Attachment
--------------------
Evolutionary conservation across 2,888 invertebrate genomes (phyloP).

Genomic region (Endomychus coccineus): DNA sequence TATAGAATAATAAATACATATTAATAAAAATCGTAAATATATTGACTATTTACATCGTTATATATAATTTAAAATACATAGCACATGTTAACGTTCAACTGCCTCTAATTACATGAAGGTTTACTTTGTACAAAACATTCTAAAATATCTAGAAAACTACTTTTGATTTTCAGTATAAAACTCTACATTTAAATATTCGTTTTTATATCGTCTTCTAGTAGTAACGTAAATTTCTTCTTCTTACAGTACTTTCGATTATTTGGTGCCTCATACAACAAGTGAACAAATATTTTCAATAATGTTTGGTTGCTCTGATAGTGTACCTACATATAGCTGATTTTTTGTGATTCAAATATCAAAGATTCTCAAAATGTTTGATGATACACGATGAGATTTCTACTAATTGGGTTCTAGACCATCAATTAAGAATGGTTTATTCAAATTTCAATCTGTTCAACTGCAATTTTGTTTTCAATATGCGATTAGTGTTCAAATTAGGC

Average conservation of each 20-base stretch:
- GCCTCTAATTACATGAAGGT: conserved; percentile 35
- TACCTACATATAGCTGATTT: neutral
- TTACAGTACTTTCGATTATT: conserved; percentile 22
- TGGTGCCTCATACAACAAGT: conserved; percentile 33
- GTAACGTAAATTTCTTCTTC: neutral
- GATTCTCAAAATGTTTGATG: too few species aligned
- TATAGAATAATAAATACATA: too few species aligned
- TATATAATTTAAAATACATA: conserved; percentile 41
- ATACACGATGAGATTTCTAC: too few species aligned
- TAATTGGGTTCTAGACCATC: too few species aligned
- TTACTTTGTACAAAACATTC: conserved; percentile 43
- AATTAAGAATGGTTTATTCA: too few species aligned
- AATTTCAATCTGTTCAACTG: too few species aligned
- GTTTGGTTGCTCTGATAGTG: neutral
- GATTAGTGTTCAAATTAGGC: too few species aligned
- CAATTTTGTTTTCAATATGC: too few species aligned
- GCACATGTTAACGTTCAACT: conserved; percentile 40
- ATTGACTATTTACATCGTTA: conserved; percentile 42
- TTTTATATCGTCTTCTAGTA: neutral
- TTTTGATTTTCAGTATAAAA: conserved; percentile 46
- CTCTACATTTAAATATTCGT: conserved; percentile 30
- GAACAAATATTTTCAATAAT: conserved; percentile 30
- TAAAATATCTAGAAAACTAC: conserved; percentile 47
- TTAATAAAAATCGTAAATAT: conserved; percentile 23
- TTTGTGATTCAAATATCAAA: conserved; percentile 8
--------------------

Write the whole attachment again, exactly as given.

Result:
Evolutionary conservation across 2,888 invertebrate genomes (phyloP).

Genomic region (Endomychus coccineus): DNA sequence TATAGAATAATAAATACATATTAATAAAAATCGTAAATATATTGACTATTTACATCGTTATATATAATTTAAAATACATAGCACATGTTAACGTTCAACTGCCTCTAATTACATGAAGGTTTACTTTGTACAAAACATTCTAAAATATCTAGAAAACTACTTTTGATTTTCAGTATAAAACTCTACATTTAAATATTCGTTTTTATATCGTCTTCTAGTAGTAACGTAAATTTCTTCTTCTTACAGTACTTTCGATTATTTGGTGCCTCATACAACAAGTGAACAAATATTTTCAATAATGTTTGGTTGCTCTGATAGTGTACCTACATATAGCTGATTTTTTGTGATTCAAATATCAAAGATTCTCAAAATGTTTGATGATACACGATGAGATTTCTACTAATTGGGTTCTAGACCATCAATTAAGAATGGTTTATTCAAATTTCAATCTGTTCAACTGCAATTTTGTTTTCAATATGCGATTAGTGTTCAAATTAGGC

Average conservation of each 20-base stretch:
- GCCTCTAATTACATGAAGGT: conserved; percentile 35
- TACCTACATATAGCTGATTT: neutral
- TTACAGTACTTTCGATTATT: conserved; percentile 22
- TGGTGCCTCATACAACAAGT: conserved; percentile 33
- GTAACGTAAATTTCTTCTTC: neutral
- GATTCTCAAAATGTTTGATG: too few species aligned
- TATAGAATAATAAATACATA: too few species aligned
- TATATAATTTAAAATACATA: conserved; percentile 41
- ATACACGATGAGATTTCTAC: too few species aligned
- TAATTGGGTTCTAGACCATC: too few species aligned
- TTACTTTGTACAAAACATTC: conserved; percentile 43
- AATTAAGAATGGTTTATTCA: too few species aligned
- AATTTCAATCTGTTCAACTG: too few species aligned
- GTTTGGTTGCTCTGATAGTG: neutral
- GATTAGTGTTCAAATTAGGC: too few species aligned
- CAATTTTGTTTTCAATATGC: too few species aligned
- GCACATGTTAACGTTCAACT: conserved; percentile 40
- ATTGACTATTTACATCGTTA: conserved; percentile 42
- TTTTATATCGTCTTCTAGTA: neutral
- TTTTGATTTTCAGTATAAAA: conserved; percentile 46
- CTCTACATTTAAATATTCGT: conserved; percentile 30
- GAACAAATATTTTCAATAAT: conserved; percentile 30
- TAAAATATCTAGAAAACTAC: conserved; percentile 47
- TTAATAAAAATCGTAAATAT: conserved; percentile 23
- TTTGTGATTCAAATATCAAA: conserved; percentile 8